9. Department of Human Genetics, Emory University School of Medicine, Atlanta, Georgia, USA.

    • David J Cutler
  10. Department of Psychiatry, University of Pittsburgh School of Medicine, Pittsburgh, Pennsylvania, USA.

    • Bernie Devlin
  11. Department of Statistics, Carnegie Mellon University, Pittsburgh, Pennsylvania, USA.

    • Kathryn Roeder
  12. Seaver Autism Center for Research and Treatment, Icahn School of Medicine at Mount Sinai, New York, New York, USA.

    • Joseph D Buxbaum
  13. Department of Psychiatry, Icahn School of Medicine at Mount Sinai, New York, New York, USA.

    • Joseph D Buxbaum
  14. Department of Neuroscience, Icahn School of Medicine at Mount Sinai, New York, New York, USA.

    • Joseph D Buxbaum
  15. Friedman Brain Institute, Icahn School of Medicine at Mount Sinai, New York, New York, USA.

    • Joseph D Buxbaum
  16. Department of Genetics and Genomic Sciences, Icahn School of Medicine at Mount Sinai, New York, New York, USA.

    • Joseph D Buxbaum
  17. Mindich Child Health and Development Institute, Icahn School of Medicine at Mount Sinai, New York, New York, USA.

    • Joseph D Buxbaum
  18. Departments of Pediatrics (Systems Medicine), Biomedical Data Science, and Psychiatry (by courtesy), Stanford University, Stanford, California, USA.

    • Dennis P Wall

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Contributions

J.A.K. and E.B.R. performed the analyses. J.A.K., D.P.H., E.B.R., and M.J.D. designed the experiment. J.A.K. and K.S. wrote the code. D.P.W., E.B.R., and M.J.D. supervised the research. J.A.K. and M.J.D. wrote the paper. J.A.K., K.E.S., D.P.H., S.J.S., M.L., K.J.K., D.G.M., and J.D.B. generated data. J.A.K., K.E.S., D.P.H., D.J.C., B.D., K.R., B.M.N., D.G.M., D.P.W., E.B.R., and M.J.D. contributed to analysis concepts and methods. J.A.K. was responsible for the remainder. All authors revised and approved the final manuscript.

Competing interests

The authors declare no competing financial interests.

Corresponding author

Correspondence to Mark J Daly.

Integrated supplementary information

Supplementary information

PDF files

  1. 1.

    Supplementary Text and Figures

    Supplementary Figures 1–4, Supplementary Tables 3–5, 7–21, 23–25, 27–30 and 32–34, and Supplementary Note

Excel files

  1. 1.

    Supplementary Table 1

    ASD and unaffected ASD sibling de novo variants. All 5,856 de novo variants in 3,982 individuals with ASD and 2,545 de novo variants in 2,078 unaffected siblings. Each row in the file represents one de novo variant in an individual. Descriptions of the column names are in the second tab.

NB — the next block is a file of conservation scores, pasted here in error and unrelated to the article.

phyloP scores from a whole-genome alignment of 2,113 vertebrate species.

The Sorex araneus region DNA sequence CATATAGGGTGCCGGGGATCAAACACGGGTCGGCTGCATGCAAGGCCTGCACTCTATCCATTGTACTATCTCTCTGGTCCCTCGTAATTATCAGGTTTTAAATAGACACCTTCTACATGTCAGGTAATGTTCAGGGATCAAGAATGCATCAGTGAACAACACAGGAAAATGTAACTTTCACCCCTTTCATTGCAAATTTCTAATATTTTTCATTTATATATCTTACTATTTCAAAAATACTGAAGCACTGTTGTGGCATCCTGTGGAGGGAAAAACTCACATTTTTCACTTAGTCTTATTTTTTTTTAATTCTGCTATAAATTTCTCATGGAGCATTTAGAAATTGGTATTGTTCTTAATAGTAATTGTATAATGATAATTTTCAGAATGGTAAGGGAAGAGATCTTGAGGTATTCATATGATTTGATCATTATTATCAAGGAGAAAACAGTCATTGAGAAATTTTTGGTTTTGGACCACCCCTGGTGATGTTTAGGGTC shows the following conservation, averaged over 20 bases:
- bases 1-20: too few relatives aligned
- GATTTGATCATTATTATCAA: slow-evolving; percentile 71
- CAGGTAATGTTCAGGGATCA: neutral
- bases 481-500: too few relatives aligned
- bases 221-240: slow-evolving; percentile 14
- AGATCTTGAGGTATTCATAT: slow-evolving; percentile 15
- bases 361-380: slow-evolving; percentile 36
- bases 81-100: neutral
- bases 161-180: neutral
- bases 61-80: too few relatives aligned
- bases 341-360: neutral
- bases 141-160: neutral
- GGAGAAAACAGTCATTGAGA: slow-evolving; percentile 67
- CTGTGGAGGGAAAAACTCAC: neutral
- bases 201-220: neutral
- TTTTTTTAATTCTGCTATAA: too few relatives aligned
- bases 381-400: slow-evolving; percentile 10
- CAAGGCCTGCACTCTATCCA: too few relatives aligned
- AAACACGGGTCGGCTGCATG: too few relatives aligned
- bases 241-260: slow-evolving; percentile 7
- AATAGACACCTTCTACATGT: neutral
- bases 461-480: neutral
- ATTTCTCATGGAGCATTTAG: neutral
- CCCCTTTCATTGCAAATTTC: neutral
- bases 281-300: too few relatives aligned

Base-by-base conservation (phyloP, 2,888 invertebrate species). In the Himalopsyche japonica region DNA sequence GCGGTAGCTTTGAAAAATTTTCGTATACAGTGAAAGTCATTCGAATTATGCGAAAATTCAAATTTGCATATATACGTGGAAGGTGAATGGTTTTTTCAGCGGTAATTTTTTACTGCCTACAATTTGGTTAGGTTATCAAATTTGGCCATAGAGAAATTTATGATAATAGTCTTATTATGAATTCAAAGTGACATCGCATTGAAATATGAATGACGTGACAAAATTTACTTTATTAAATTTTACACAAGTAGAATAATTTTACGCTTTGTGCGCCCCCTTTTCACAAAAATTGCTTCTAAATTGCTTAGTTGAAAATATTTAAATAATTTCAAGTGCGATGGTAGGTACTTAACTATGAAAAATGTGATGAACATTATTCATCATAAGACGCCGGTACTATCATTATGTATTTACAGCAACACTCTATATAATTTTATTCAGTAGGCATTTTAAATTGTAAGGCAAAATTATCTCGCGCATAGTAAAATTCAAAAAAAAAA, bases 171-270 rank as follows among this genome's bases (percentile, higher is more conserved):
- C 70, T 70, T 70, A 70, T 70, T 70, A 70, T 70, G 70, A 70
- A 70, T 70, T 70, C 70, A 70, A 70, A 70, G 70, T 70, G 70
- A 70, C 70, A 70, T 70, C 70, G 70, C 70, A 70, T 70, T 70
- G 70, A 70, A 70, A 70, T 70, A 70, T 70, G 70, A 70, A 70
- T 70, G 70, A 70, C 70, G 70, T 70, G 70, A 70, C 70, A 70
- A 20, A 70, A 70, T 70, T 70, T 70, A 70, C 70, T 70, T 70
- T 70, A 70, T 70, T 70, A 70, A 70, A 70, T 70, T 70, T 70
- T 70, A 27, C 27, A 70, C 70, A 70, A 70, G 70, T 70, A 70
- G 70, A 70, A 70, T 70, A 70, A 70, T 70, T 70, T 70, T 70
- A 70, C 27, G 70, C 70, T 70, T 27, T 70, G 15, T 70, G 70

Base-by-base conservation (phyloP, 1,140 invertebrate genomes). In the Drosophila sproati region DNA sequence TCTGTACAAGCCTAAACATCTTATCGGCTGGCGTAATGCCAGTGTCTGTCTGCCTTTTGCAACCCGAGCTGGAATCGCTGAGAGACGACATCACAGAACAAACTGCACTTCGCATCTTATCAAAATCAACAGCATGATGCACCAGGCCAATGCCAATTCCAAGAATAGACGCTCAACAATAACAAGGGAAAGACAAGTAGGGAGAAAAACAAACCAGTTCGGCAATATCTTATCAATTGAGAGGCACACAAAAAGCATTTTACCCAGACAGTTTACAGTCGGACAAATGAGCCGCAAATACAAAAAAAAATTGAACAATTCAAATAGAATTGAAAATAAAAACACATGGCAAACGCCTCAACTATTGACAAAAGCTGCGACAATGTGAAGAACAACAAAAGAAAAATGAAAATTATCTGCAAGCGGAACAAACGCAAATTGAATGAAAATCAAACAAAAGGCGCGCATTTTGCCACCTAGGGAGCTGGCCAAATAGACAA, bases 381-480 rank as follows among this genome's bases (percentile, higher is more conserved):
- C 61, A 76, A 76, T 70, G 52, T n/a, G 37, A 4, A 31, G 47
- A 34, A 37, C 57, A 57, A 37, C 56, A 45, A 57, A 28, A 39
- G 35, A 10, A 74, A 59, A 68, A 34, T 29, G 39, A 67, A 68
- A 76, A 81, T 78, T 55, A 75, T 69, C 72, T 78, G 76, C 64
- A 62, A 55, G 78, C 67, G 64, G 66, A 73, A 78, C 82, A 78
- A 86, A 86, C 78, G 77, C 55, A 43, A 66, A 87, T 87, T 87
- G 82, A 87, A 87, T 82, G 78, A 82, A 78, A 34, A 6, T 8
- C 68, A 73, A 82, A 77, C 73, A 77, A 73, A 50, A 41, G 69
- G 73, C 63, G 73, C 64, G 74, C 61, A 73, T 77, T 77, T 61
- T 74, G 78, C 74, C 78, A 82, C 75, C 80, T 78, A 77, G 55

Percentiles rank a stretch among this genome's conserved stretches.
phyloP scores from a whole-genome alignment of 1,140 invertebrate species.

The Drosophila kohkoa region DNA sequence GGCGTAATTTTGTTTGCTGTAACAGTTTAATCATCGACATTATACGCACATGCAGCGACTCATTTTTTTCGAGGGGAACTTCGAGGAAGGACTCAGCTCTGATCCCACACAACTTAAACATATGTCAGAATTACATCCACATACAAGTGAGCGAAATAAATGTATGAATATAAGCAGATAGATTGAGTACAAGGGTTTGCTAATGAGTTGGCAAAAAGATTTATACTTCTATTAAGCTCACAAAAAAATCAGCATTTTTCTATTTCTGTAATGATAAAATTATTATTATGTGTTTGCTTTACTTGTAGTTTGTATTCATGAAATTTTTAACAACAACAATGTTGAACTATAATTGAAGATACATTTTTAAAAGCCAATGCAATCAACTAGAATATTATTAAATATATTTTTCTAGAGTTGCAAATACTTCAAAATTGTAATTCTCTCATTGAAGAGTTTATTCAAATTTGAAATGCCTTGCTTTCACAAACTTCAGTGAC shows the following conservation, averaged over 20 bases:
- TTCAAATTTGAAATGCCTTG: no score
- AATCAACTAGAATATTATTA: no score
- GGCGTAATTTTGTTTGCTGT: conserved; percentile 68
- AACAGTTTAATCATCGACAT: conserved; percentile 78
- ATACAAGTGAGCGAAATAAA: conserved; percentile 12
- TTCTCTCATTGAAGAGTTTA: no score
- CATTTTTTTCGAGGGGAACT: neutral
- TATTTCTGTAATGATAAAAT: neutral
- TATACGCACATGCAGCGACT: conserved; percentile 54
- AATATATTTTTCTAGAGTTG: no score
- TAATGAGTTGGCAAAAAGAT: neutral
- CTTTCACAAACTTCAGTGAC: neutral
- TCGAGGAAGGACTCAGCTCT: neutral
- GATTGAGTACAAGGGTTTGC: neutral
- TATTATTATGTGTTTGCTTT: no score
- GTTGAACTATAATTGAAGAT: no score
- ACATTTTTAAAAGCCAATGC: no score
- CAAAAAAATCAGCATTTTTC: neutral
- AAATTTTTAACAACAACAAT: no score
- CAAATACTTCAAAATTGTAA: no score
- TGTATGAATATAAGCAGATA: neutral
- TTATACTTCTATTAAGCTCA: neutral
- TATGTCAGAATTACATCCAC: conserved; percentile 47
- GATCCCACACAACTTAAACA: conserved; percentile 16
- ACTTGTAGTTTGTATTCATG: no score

2. 2.

    Supplementary Table 2

    ID/DD de novo variants. All 1,692 de novo variants in 1,284 individuals with ID/DD14-17. As with Supplementary Table 1, each row in the file represents one de novo variant in an individual. As noted in the DDD study, some de novo variants were observed in multiple unrelated individuals14. As with Supplementary Table 1, column name descriptions are in the second tab.

  3. 3.

    Supplementary Table 6

    Congenital heart disease and schizophrenia de novo variants. All 1,281 de novo variants in 362 individuals with congenital heart disease, and 640 de novo variants in 617 individuals with schizophrenia. As with Supplementary Tables 1 and 2, each row in the file represents one de novo variant in an individual. Likewise, descriptions of the column names are in the second tab.

  4. 4.

    Supplementary Table 22

    Gene summary statistics. Counts of class 1 de novo PTVs, transmitted and untransmitted singleton PTVs absent from ExAC, and singleton PTVs absent from ExAC from 404 cases and 3,654 controls grouped by gene. In total, there are 9,637 genes with at least one PTV from these categories. Descriptions of the column names are in the second tab.

  5. 5.

    Supplementary Table 26

    Transmitted and untransmitted PTVs from 4,319 ASD trios. All singleton, LofTee high-confidence PTVs absent from ExAC that were transmitted or untransmitted in 4,319 trios with ASD. Descriptions of the columns are found in the second tab.

  6. 6.

    Supplementary Table 31

    PTVs from Swedish case-control study. All singleton, LofTee high-confidence PTVs absent from ExAC that were present in 404 cases and 3,654 controls from Sweden. Descriptions of the columns are found in the second tab.

About this article

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DOI

https://doi.org/10.1038/ng.3789